Luigi Di Ruocco, vice president of sales and director of marketing for Oakland, California-based Mr. Espresso, agrees it’s best not to complicate operations.
“Restaurants should keep things simple,” he says. “You need to get the basics down first until the staff feels very comfortable doing that. Quality and consistency are the first things to deliver and concentrate on.”
At Yale University customization and sociability are part of the coffee experience, but a large list of menu items isn’t. “The focus for us is to have targeted items that enhance the overall experience and at the same time to entice customers to want to purchase them,” says Adam Millman, director, auxiliary and catering operations at Yale University, who points to other benefits from a well executed, customizable coffee bar.
“If done right, it is a good way to build incremental revenue, but more importantly coffee bars create a space where students want to gather to socialize and build community,” he says.
On average 54 percent of Americans over the age of 18 drink coffee every day and consume an average of 3.1 cups daily at 9 ounces per cup, according to the National Coffee Association. Clearly, millennials are driving many of today’s trends, including the call for more and more customizable coffee options.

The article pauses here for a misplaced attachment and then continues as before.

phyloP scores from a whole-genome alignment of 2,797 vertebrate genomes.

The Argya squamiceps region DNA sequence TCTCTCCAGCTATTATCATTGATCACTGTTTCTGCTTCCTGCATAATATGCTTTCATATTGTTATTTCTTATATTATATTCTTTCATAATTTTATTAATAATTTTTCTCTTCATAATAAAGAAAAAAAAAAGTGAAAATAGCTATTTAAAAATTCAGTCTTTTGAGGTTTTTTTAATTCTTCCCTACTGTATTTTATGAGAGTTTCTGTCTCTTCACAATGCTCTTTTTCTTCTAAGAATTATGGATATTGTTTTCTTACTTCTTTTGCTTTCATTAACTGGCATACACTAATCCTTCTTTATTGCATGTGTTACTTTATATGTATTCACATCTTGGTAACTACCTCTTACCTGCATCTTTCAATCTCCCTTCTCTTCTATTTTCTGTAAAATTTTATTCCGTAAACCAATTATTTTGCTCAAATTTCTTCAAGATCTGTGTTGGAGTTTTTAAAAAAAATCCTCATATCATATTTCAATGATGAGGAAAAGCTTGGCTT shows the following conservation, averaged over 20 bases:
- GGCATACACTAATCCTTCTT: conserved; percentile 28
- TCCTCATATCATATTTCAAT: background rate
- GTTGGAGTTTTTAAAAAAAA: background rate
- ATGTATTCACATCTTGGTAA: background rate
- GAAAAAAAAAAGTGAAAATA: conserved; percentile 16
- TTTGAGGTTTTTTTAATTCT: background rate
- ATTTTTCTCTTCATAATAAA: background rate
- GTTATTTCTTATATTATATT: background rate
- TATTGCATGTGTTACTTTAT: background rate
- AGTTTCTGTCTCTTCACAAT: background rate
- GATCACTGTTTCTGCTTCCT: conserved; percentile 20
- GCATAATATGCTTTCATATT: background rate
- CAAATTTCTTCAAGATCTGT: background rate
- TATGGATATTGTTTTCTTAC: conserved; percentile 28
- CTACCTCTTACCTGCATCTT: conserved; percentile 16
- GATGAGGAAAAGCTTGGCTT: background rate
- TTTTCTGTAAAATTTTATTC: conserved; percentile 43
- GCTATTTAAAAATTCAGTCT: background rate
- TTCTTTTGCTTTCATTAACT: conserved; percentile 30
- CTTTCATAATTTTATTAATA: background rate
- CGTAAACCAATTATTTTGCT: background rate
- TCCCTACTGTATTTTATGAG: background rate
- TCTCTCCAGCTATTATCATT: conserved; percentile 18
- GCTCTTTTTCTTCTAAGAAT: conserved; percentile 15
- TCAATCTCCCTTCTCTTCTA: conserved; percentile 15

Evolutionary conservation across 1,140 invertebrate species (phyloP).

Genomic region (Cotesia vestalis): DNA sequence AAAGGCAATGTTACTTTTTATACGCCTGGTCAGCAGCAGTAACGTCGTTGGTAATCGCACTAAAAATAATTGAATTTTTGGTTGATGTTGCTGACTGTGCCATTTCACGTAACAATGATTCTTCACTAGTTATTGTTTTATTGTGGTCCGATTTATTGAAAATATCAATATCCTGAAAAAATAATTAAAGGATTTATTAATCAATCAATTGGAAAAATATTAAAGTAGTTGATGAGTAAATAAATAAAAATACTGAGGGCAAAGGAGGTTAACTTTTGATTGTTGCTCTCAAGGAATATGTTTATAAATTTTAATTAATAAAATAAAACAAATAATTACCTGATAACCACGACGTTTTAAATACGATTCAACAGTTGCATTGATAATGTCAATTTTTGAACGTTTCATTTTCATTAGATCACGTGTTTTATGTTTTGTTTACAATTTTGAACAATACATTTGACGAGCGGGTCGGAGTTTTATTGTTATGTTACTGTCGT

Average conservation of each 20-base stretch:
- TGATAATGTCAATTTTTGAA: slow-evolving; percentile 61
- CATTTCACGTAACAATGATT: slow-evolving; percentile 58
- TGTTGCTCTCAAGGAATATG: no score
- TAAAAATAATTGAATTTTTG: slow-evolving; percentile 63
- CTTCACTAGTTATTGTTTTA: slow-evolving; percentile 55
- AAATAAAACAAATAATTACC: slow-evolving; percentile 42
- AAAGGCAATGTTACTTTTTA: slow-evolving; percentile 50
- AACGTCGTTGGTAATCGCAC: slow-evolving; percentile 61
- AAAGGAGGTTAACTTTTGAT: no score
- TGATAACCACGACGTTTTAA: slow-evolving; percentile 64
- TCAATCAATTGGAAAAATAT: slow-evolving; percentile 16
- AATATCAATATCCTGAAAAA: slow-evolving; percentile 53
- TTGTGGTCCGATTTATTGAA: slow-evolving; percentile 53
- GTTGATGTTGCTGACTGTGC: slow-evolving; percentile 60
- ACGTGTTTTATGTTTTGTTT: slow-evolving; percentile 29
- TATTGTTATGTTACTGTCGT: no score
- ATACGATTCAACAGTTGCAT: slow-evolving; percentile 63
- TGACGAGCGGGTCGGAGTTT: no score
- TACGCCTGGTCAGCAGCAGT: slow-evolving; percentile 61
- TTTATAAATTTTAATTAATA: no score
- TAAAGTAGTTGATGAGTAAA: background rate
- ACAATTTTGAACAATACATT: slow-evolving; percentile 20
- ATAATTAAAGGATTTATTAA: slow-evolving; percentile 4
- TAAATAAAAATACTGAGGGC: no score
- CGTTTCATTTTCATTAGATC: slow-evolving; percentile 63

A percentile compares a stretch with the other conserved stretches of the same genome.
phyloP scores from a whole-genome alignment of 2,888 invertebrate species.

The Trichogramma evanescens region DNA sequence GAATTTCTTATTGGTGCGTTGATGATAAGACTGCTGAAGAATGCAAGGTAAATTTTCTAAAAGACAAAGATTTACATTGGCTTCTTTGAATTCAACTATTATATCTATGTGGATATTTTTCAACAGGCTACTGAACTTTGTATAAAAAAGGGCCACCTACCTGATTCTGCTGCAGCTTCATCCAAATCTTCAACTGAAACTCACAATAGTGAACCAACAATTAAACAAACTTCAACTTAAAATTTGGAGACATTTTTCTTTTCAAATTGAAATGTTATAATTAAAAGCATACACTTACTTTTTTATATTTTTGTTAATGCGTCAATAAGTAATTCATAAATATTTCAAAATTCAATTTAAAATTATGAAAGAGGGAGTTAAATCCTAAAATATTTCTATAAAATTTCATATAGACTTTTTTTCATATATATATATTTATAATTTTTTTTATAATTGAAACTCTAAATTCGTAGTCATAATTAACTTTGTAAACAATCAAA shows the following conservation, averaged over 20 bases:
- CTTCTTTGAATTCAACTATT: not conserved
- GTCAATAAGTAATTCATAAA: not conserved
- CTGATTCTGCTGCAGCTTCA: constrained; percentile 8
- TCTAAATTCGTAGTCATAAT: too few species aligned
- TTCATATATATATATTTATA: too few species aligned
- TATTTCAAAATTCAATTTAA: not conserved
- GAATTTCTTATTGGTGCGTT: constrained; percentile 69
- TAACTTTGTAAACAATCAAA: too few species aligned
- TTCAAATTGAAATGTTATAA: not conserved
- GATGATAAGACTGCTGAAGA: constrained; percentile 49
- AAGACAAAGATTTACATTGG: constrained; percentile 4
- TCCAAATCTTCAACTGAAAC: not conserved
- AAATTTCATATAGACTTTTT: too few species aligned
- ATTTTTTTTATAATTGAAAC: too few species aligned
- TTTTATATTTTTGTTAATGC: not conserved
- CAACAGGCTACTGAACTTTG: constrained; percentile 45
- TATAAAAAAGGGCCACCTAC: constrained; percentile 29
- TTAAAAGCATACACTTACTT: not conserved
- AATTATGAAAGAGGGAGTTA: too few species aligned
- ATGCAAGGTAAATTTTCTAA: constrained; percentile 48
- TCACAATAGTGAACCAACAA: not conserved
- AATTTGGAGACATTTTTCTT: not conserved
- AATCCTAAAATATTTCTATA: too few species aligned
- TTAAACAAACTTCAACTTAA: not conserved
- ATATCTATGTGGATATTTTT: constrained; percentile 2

“Teens and young millennials drink coffee less for taste than the average consumer and more for the functional caffeine benefits, indicating they may not have developed a taste for coffee and are using creamers and other additives to customize the beverages and create the taste profile they prefer,” says Tim Gira, brand manager for Denver-based WhiteWave Foods.
Gira cautions, however, that operators shouldn’t concentrate on millennials at the expense of other demographics.
“As important as millennials are to the category, the importance and appeal associated with a strong coffee bar program with a variety of customization options crosses all ages and genders. Seasonality, geography and different segment-specific nuances are also important factors that need to be taken into account.”
The “have it my way” phenomena apply to coffees both hot and iced, creamers, added syrups, brew strength and brew methods.